This desire is complicated, however, by the exponential explosion in the number of possible combinations of segments. You may have thousands of features with dozens of categories each, and a slice can contain any number of features. So how do you find the ones that matter?

In order to automate this, you need some way to rank which segments are contributing the most to the issue you are seeing. If such a ranking existed, you could employ compute power to crunch through all the possible combinations and sort the amount of contribution from each segment.

Introducing: Performance Impact Score 💡

Performance impact score is a measure of how much worse your metric of interest is on the slice compared to the average.

Ideally, the ML engineer should see where the problem is at a glance. Good visualization and easy navigation can make this process very intuitive and help the engineer focus on providing insight—the job that humans are best at.

Continuing with the example of the fraud model, sorting by performance impact score enables you to narrow in on a slice – in this case, a specific merchant named “scammeds.com” in California – dragging down performance by 30% compared to the average. Since there was no data for this slice in training, it might indicate the need to retrain the model or revert to a different version.

Breaking out the feature “merchant_name” by accuracy and volume further reveals that the model’s accuracy for “scammeds.com” in production is only five percent – hence its drag on overall performance despite only representing a small share of overall transaction volume (~15%).

How Does Explainability Fit Into ML Observability?

Explainability in machine learning refers to the importance of the feature to a prediction. Some features may have much more impact on predicting fraud than others. It is tempting to look at explainability as the holy grail of segmentation, but you must be careful in doing so.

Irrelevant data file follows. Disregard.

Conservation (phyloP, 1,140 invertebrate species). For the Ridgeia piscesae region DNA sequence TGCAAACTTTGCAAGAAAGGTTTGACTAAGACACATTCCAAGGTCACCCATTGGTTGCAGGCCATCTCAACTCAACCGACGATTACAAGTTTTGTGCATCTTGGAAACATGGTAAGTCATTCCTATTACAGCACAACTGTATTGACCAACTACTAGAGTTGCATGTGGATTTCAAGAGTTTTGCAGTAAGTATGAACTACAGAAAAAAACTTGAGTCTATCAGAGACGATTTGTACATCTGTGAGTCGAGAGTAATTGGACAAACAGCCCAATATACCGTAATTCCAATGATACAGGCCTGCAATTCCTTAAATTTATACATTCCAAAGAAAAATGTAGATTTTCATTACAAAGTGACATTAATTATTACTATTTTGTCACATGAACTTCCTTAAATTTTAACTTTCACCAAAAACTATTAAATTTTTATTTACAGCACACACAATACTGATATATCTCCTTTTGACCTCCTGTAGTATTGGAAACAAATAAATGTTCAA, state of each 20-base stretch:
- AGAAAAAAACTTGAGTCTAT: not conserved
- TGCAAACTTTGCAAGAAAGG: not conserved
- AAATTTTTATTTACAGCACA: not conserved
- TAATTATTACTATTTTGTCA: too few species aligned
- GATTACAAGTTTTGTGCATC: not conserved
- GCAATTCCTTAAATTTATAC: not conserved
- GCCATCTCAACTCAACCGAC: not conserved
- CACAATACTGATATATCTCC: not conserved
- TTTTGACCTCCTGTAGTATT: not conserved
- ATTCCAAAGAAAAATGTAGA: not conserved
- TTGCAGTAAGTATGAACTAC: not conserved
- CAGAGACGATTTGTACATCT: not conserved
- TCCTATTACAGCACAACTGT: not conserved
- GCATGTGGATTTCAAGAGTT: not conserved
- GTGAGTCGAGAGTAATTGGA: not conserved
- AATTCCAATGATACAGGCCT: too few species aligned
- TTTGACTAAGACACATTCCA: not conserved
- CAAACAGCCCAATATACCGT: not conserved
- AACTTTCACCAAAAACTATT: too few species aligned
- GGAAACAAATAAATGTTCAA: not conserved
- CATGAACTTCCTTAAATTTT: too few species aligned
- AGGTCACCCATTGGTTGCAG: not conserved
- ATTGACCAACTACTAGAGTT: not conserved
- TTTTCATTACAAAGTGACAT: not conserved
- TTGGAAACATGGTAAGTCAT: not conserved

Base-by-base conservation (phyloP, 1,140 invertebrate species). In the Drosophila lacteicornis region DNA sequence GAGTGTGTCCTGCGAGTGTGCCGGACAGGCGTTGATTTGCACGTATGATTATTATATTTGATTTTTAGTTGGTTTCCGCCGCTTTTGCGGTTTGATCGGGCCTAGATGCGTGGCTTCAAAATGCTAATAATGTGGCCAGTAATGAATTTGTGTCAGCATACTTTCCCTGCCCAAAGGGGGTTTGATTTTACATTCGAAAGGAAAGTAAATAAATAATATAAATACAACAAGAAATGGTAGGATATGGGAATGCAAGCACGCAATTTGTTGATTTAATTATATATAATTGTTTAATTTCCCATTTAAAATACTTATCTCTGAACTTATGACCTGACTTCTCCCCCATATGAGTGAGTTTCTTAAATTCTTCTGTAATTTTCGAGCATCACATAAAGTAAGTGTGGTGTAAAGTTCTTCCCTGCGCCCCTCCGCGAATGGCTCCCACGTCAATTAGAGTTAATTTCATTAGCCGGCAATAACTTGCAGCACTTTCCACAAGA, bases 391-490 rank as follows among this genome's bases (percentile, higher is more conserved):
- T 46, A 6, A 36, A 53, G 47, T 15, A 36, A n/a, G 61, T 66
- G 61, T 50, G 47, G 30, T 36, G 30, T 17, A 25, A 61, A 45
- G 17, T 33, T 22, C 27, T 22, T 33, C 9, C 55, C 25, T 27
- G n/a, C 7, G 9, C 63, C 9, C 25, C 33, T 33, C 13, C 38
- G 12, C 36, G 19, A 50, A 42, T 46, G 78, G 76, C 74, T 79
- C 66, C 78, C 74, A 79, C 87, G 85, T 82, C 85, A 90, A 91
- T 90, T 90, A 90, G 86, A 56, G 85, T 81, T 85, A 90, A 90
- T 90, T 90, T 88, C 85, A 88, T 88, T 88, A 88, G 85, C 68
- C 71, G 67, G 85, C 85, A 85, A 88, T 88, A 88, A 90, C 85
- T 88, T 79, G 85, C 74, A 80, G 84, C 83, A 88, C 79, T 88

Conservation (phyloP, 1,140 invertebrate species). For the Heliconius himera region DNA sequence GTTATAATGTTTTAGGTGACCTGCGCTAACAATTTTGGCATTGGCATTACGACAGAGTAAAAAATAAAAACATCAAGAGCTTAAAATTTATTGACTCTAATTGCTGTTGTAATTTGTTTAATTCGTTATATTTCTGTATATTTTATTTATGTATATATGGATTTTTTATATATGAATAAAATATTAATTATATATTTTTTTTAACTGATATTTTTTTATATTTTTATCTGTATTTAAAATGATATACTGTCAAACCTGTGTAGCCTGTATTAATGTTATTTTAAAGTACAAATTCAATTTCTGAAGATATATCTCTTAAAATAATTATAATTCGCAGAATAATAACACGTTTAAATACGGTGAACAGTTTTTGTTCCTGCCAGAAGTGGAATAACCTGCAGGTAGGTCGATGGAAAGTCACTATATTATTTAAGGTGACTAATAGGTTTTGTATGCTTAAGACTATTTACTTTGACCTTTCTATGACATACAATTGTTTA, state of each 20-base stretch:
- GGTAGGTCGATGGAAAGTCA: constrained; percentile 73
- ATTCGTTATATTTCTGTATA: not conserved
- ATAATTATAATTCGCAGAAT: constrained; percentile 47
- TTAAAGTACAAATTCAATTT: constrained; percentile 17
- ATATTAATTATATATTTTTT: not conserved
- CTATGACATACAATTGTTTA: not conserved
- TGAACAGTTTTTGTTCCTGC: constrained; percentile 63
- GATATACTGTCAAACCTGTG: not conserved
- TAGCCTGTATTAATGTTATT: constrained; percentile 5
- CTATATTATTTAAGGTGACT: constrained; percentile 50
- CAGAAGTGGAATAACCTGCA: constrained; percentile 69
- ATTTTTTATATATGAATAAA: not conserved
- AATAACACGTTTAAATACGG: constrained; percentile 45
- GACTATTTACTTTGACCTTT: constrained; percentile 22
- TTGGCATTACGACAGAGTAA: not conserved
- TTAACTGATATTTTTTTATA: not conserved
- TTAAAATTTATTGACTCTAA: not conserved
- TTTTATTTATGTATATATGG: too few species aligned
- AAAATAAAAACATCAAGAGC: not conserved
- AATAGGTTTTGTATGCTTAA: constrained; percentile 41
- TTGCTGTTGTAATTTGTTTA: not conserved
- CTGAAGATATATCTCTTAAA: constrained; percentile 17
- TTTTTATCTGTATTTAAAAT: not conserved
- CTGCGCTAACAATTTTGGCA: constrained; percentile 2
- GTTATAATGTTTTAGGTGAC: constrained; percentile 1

Explainability is the beginning of the journey to resolving the problem, not an end in itself. As Chip Huyen notes, explainability helps you understand the most important factors behind how your model works. Observability, on the other hand, helps you understand your entire system. Observability encompasses explainability and several other concepts.

Using feature importance can help you sort and prioritize where to troubleshoot.

Returning to the example of the fraud model, explainability can be illustrative as to where the problem lies. If you sort by which features have the most importance to the model, you will soon find that the features state (i.e. California) and merchant name (i.e. scammeds.com) are important to examine further to uncover the underlying performance issue.

While explainability is a terrific tool, it should not be used as a silver bullet to troubleshoot your models. Performance impact score offers more information by describing which segment has the biggest impact on why performance dropped.

Step 3: Root Cause & Resolve

You uncovered the needle in the haystack and found where the model is not doing well. Congratulations! Now, let’s get to the harder question—why?

Here are the three most common reasons model performance can drop: